You can find good explanations of what Eco is attempting in Barth’s The Friday Book and Further Fridays, and when the explanation is better than the specific work of art manifesting a phenomenon, you know that work of art—in this case a novel—has failed its greatest test: to make you feel. If the ghost ship interruptions had been removed and the sections about Roberto streamlined into something more conventional but, for this material, probably more appropriate, I think The Island of the Day Before would’ve worked much better.

* I re-read Robert Davies’ The Salterton Trilogy, which tended to reinforce my initial impression of it being the least of his works, though still quite good. He doesn’t really find his legs until the second half of A Mixture of Frailties, the novel in which provincial Canadian Monica Gall ends up in England, discovering what art she had and how to free herself through music. She’s the most developed character in the trilogy, and if she is at times more passive than she should be, it’s at least forgivable.

The other two novels are mixed: the first, Tempest-Tost, is clever but has a tendency to interrupt the main story too often for elaborate backstory on characters, and this kind of thing is much more organic in The Deptford Trilogy. With Tempest-Tost, a community theater—er, excuse me, theatre—is performing The Tempest, which unleashes mini teapot tempests among many members of its conniving cast, most notably the floppy, self-satisfied math teacher Hector Mackilwraith, a man who is about forty but, as one character, says: “Spiritually—if one may use the word of Hector—he’s been seventy for years.” For that reason he’s one of the more interesting characters, a study in premature maturity. That he doesn’t realize it makes him officious, hilarious and pathetic at the same time. There’s a great speech about Mackilwraith that’s somewhat misplaced and also indicative of the novel’s problems:

I think it’s [I leave the “it” blank intentionally] the logical outcome of his education and the sort of life he has led. He’s vulgar. I don’t mean just that he wears awful suits and probably eats awful food: I mean that he has a crass soul. He thinks that when his belly is full and his safe, he’s got the world by the tail. He has never found out anything about himself, so how can he know anything about other people. The condition of the vulgarian is that he never expects anything good or bad that happens to him to be the result of his own personality; he always thinks it’s Fate, especially if it’s bad. The only people who make any sense in the world are those who know that whatever happens to them has its roots in what they are.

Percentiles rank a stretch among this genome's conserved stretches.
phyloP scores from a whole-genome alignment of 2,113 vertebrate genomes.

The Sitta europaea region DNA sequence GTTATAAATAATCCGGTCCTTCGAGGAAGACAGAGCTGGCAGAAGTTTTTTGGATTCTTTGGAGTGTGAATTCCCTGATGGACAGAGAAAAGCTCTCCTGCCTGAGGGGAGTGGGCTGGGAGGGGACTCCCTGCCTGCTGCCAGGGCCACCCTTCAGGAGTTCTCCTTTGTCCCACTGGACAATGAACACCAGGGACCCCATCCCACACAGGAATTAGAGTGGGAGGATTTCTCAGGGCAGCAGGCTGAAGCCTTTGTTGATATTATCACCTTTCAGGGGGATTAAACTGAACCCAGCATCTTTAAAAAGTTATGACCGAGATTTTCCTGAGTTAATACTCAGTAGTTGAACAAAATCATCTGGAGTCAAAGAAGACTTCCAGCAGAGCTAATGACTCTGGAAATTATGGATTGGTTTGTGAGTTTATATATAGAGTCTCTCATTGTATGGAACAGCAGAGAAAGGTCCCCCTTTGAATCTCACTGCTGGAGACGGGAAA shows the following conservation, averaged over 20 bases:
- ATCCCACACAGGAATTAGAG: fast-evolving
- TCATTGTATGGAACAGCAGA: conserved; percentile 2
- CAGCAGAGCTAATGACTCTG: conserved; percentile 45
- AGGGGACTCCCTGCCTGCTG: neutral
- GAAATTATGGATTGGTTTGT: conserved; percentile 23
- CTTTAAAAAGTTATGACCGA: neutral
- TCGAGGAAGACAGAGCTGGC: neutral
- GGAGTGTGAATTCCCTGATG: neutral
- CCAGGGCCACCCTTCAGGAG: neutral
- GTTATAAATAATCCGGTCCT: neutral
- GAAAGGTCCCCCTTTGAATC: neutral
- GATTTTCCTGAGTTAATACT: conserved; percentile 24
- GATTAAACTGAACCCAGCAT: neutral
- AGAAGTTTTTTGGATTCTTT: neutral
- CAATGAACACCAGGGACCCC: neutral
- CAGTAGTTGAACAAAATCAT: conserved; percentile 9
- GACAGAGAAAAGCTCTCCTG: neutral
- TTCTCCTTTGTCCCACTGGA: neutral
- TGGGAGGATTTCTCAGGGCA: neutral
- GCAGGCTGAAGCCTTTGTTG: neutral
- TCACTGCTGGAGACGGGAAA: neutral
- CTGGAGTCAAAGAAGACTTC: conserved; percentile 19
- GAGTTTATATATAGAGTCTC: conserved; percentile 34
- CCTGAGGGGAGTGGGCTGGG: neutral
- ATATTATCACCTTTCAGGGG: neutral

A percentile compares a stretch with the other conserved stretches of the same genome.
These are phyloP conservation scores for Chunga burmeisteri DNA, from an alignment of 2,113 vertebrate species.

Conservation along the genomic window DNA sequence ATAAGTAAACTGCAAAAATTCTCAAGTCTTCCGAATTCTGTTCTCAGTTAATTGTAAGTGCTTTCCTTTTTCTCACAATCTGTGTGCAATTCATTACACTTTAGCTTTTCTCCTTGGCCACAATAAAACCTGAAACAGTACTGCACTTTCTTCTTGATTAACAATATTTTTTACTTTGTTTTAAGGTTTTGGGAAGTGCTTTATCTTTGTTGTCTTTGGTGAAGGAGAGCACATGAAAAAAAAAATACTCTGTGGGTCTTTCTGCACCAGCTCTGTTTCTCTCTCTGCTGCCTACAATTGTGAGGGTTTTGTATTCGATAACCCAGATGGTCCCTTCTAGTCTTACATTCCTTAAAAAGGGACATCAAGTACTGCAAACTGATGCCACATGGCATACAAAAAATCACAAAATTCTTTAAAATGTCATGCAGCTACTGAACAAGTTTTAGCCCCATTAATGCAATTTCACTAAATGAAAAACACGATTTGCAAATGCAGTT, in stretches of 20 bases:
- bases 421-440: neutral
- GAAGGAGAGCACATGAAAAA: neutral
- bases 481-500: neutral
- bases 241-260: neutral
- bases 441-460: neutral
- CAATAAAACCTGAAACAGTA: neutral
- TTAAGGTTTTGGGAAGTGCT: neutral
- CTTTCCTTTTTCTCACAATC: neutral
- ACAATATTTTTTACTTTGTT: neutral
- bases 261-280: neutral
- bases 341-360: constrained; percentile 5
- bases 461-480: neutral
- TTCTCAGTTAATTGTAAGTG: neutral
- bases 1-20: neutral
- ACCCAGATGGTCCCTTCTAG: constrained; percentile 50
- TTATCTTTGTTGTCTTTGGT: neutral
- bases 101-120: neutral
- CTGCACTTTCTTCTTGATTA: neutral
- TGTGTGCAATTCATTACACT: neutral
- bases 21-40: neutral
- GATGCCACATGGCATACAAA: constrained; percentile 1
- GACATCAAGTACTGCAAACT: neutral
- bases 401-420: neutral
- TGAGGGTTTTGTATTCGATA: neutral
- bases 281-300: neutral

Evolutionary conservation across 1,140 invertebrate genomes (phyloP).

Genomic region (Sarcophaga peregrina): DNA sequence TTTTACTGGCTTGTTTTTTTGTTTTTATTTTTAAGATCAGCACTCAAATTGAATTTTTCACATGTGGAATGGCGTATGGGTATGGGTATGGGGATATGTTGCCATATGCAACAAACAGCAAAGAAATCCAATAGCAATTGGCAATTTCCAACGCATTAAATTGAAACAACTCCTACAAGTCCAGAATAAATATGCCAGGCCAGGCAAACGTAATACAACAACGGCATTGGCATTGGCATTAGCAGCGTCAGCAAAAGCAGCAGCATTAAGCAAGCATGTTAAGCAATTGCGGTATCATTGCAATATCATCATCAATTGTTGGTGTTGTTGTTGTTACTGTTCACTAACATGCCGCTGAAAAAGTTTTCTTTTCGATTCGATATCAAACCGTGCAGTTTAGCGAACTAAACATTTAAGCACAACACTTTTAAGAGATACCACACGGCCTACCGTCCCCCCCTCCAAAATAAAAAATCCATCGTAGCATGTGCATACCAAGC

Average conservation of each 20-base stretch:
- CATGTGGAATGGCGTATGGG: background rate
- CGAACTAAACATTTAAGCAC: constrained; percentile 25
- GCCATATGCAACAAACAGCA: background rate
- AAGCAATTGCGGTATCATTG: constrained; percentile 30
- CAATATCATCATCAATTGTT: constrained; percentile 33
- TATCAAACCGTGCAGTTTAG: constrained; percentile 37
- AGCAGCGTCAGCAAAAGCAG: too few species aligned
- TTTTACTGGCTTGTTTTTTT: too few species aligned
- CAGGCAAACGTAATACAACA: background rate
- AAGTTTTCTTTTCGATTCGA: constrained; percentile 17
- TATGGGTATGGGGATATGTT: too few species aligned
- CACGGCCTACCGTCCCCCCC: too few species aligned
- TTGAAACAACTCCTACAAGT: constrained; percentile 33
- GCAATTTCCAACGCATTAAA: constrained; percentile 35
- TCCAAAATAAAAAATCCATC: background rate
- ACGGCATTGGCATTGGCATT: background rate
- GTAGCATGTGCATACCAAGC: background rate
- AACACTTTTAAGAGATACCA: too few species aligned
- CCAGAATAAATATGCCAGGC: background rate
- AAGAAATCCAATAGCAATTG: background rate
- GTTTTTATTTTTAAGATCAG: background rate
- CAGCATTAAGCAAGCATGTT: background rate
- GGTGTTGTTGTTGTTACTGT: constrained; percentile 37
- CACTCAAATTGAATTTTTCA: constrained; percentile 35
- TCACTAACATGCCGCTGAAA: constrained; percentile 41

All of that is true, but it’s also somewhat awkward to have long, play-like soliloquies spout from characters in novels like . If this were an isolated example, one could let it pass, but the whole The Salterton Trilogy is filled with them. Davies’ later work has similar long commentaries, but they’re better integrated with the characters’ personalities and with the plot. This one is particularly noticeable because the sentiment expressed is interesting, but it’s easy to pass it as the scene it’s embedded in goes from person to person, each of whom diagnoses Mackilwraith’s psychological problems. Still, The Salterton Trilogy is fun, but read The Deptford Trilogy and the Cornish Trilogy first, both of which show Davies’ powers at their zenith.

* Kevin Brockmeier’s The Brief History of the Dead isn’t so much a narrative as a series of vignettes about two worlds: that of the living, which has been swept by a plague that’s a convenient but not overly ostentatious metaphor for corporate greed (“The ice cap was already melting, after all, pouring into the ocean by the tankerload, and the corporation might as well take advantage of it while they still could”) and zombification, while the other follows an almost pastoral city world or holding chamber for those heading from one zone—life—to another, which is left to the reader’s imagination.

It’s a clever set up, but one narrative thread should have predominated over the other; the switchbacks make it feel too dead, too abstract, like the world of the dead who are stuck in their strange city. Although there’s space for anti-corporate screeds in novels, this one is particularly blatant. Coca Cola is, if not the bad guy, then at least a vector for the bad guy, implying that Coca Cola executives are, if not evil in and of themselves, are at least the somewhat witting agents of evil. Save it for your alt-weekly column and give us more story and less ideology.

* Mordechai Richler’s St. Urbain’s Horseman remains mostly confusion around page 100, but it doesn’t have quite the amusement needed to propel me to read on. The novel lacks a discernible backbone running through, while the tedium of continuing to track what, if anything, is happening outweighs the pleasure of occasional jokes. It’ll remain shelved next to Barney’s Version because it feels like it might have buried promise that I’ve yet to unearth.